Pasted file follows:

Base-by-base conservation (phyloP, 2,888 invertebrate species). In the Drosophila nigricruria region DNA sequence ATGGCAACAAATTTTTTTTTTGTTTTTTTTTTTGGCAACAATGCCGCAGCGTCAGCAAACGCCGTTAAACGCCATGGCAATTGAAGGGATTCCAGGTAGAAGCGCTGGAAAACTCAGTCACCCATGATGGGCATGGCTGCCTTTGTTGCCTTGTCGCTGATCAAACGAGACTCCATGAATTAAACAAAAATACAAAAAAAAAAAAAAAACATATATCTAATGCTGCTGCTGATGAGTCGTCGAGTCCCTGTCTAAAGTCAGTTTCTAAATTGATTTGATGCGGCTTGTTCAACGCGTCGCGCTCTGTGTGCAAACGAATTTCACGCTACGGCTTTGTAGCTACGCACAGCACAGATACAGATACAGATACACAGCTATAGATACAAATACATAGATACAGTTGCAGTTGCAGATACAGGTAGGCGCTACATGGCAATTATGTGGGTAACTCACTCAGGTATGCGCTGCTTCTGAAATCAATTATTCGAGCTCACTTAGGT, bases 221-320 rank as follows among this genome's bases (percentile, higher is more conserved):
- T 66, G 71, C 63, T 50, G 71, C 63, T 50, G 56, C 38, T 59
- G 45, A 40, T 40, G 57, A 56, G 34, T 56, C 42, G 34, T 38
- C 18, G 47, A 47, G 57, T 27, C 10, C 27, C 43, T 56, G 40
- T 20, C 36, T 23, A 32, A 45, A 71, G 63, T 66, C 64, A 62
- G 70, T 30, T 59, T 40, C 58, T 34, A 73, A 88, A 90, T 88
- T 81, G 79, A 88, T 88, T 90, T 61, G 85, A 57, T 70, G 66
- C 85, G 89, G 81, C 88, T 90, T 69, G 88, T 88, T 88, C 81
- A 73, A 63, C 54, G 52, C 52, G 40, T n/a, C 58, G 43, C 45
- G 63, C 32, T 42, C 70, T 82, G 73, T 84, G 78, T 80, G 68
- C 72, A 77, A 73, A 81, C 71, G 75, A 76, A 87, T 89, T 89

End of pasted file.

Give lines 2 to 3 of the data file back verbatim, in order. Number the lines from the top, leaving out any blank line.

- T 66, G 71, C 63, T 50, G 71, C 63, T 50, G 56, C 38, T 59
- G 45, A 40, T 40, G 57, A 56, G 34, T 56, C 42, G 34, T 38